Tuesday, April 01, 2014

Book titles are funny things

I know many of you read that and immediately thought, “Great! Blechta’s going to give us a list of ‘unfortunate’ title choices for books. I need a good laugh.” Well, I could do that, but the title of this post is less on the fifth word’s meaning of “ha-ha” and more on its “strange” meaning.

Vicki’s post yesterday really got me thinking about how titles come about. We all know the importance of a book having the most compelling, buzz-producing title possible. It can be an hugely strong marketing tool.

Case in point: Top selling crime writer Peter Robinson had a book with two titles ten years ago. Two titles? Yes. One by his two publishers in North America and completely different one from his publisher the UK. Now, I know Peter reasonably well and know what his title preference was. I think you’ll be able to spot it at once. In NA the book’s title was Final Account. In Britain is was Dry Bones That Dream.

Now, which one is more evocative and memorable? Final Account is very North American. On this side of the pond, we want punchy titles of few words, generally nothing poetic. But is that necessarily a good idea? I would certainly pick up a book with the title Dry Bones That Dream simply because it has an interesting title.

Ever hear of Smilla’s Sense of Snow? The Mexican Tree Duck? The Concrete Blonde? Don’t their titles make you curious? I bought all those books simply because I was intrigued by the title. As an aside, Smilla was a translation from its original Danish and the title was the North American one. In Britain, they had a different translator and publisher and the title of that edition was Smilla’s Feeling for Snow. Not quite the same, is it?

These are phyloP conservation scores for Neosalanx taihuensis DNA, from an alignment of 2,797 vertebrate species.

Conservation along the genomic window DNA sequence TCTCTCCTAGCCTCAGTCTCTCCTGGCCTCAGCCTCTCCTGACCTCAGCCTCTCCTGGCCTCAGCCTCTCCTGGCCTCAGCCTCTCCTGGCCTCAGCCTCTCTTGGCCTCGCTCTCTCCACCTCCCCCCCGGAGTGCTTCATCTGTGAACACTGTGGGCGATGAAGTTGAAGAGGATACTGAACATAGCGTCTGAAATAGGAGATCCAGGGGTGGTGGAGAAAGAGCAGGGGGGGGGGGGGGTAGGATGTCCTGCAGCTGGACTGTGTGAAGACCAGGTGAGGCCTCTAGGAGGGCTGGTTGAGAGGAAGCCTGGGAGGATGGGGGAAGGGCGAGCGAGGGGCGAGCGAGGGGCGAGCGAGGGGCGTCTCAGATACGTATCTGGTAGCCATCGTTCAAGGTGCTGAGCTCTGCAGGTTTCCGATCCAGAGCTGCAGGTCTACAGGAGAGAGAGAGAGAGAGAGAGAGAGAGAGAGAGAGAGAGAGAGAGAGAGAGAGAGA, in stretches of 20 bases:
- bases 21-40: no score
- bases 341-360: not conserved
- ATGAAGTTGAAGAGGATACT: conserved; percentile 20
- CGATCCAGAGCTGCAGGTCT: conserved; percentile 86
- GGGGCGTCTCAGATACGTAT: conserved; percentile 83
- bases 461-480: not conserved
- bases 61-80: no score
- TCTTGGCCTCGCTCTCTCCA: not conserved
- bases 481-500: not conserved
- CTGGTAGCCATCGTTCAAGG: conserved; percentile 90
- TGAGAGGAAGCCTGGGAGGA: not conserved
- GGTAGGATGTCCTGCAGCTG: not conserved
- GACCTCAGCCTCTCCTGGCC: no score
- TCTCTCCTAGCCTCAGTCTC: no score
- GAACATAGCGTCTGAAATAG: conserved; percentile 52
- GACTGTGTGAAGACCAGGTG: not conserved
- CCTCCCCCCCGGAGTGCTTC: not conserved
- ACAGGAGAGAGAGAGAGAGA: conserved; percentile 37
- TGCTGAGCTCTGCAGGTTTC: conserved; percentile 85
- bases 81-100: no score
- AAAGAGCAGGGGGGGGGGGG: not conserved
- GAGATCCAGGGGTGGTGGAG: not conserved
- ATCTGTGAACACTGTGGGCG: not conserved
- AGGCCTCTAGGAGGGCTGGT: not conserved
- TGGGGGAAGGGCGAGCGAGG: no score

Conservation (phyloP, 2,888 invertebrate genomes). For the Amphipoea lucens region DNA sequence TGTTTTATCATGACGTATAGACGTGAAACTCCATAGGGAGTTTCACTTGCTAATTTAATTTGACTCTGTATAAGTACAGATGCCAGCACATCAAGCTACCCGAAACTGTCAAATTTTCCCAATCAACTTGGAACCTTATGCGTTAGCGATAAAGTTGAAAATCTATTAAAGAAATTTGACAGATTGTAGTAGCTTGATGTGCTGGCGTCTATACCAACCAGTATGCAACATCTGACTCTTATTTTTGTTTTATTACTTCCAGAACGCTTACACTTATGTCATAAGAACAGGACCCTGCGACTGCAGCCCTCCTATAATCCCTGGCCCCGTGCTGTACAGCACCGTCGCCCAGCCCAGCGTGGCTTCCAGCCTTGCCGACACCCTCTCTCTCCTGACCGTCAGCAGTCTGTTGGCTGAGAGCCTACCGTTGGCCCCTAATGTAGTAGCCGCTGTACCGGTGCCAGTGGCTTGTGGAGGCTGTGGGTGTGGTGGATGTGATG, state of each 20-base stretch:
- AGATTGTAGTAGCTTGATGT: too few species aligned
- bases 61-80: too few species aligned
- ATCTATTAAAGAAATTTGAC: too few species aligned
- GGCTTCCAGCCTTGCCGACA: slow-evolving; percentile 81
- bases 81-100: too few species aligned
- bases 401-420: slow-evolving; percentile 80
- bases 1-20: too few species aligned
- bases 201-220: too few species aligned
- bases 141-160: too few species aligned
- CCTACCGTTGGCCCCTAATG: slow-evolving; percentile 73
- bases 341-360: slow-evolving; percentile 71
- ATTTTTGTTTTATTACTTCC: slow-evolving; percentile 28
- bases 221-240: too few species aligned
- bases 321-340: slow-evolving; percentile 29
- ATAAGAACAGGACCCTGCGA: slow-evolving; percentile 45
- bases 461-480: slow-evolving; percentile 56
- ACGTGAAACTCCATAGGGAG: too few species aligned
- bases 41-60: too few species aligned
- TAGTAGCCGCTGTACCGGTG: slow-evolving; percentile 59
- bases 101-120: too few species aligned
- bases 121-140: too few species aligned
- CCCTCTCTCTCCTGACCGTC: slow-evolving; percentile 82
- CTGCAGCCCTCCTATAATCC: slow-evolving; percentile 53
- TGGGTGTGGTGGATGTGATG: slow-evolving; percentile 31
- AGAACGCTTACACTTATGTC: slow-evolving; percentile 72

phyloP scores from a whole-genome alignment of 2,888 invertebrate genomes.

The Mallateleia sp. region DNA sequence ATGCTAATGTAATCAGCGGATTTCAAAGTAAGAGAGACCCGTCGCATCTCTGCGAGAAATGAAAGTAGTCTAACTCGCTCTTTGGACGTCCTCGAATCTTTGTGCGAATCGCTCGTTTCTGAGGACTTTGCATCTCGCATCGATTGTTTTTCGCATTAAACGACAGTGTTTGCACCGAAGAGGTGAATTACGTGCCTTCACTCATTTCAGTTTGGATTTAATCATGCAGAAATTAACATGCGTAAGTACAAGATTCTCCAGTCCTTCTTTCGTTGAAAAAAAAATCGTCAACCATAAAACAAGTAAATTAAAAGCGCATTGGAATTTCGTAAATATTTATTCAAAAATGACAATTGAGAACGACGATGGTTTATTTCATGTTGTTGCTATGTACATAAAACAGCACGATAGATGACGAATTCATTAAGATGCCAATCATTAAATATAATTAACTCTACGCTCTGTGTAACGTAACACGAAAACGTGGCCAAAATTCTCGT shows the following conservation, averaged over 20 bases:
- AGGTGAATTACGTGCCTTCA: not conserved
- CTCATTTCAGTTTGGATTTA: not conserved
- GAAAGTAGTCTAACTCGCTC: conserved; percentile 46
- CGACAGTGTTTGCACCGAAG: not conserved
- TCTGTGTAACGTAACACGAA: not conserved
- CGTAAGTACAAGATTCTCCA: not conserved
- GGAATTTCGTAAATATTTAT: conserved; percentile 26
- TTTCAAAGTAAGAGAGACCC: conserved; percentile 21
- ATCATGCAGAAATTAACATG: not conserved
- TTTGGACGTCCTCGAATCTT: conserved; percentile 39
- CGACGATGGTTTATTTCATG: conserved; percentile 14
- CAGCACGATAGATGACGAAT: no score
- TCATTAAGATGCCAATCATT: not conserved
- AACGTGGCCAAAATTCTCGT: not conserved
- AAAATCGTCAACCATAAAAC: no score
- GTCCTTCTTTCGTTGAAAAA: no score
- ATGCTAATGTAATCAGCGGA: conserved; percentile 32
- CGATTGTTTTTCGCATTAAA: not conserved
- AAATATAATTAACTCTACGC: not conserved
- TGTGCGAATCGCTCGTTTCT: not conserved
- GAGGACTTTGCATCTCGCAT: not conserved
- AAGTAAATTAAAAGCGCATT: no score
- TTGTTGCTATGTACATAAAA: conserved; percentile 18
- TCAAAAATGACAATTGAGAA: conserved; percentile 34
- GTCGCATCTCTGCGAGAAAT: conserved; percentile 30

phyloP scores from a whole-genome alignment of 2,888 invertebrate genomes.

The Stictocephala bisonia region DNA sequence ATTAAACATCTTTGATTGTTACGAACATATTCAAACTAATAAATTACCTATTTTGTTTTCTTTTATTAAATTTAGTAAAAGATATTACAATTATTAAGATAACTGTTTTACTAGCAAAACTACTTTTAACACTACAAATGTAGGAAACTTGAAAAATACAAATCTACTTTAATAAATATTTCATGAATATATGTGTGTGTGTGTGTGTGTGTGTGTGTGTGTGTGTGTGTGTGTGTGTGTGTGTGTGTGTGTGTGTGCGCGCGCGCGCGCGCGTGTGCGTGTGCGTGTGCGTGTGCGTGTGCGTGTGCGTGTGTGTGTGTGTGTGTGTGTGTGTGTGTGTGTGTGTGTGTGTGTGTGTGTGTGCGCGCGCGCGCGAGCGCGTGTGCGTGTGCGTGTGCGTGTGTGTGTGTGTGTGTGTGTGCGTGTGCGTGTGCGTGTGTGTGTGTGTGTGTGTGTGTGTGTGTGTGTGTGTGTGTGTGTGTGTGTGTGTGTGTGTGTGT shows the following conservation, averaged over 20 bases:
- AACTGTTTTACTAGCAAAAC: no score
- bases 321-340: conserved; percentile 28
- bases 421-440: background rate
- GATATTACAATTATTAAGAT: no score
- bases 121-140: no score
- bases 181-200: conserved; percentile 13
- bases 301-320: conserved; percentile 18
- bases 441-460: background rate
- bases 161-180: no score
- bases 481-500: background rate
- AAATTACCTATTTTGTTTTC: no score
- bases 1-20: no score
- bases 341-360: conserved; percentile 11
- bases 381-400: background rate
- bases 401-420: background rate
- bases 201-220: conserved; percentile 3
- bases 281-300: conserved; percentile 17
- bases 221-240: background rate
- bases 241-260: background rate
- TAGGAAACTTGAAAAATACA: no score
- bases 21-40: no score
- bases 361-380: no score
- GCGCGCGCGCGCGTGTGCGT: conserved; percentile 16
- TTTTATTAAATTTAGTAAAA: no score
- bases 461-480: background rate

I am sure I’m stating the obvious when I say all writers (and publishers) obsess about book titles. I seldom have any idea what I’m going to call a book when I sit down in front of a blank page, fountain pen in hand. (Yes, I do write a lot of my novels in longhand with a fountain pen. Call me nuts.) Having written enough of them, I know a title will present itself in the fullness of time. Usually it’s my characters who suggest something, a couple of times it’s been my muse (the lovely wife), and once it was a Viennese cop. The thing about a book’s title is that there’s something magical about it. Somehow they always seem to arrive, often in the most unexpected way.

Have all my choices been great ones? Sometimes I hit a home run. Do I have nightmares about missing something obvious and giving one of my literary offspring absolutely the wrong title? You bet. And I know I’m not alone in that.

At the very least, a book needs an evocative title, one that will pique a punter’s interest and get them to  pick your book off a shelf to glance at the covers, front and back. The real brass ring we’re all reaching for is a title that is so compelling and so memorable that you just can’t help wanting to check the book out. Was I overjoyed with the three titles mentioned above? No. One was a bit ho-hum, but its title at least got me to lay down my hard-earned cash.

And that’s the whole point, isn’t it?

Speaking of book titles, my latest novella was released today and is now available far and wide. (Don’t know how far that extends, but it sounds good, doesn’t it?) So go to Amazon or some other online source, or even more importantly, your local independent book store and ask for it. It’s called The Boom Room and it’s absolutely the finest novella I will be releasing this year. No guff!


Barbara Fradkin said...

I think "The HUndred-year-old man who climbed out the window and disappeared" takes the cake. I think NA publishers don't understand the power of curiosity. But you're right, Rick. Titles are terrifying and capricious. They arrive in their own good time, and sometimes they are wrong.

Eileen Goudge said...

My best titles come to me when I'm in the shower. Go figure. I've had a few copycats through the years, so I must be doing something right.

Rick Blechta said...

Guess we should all take more showers...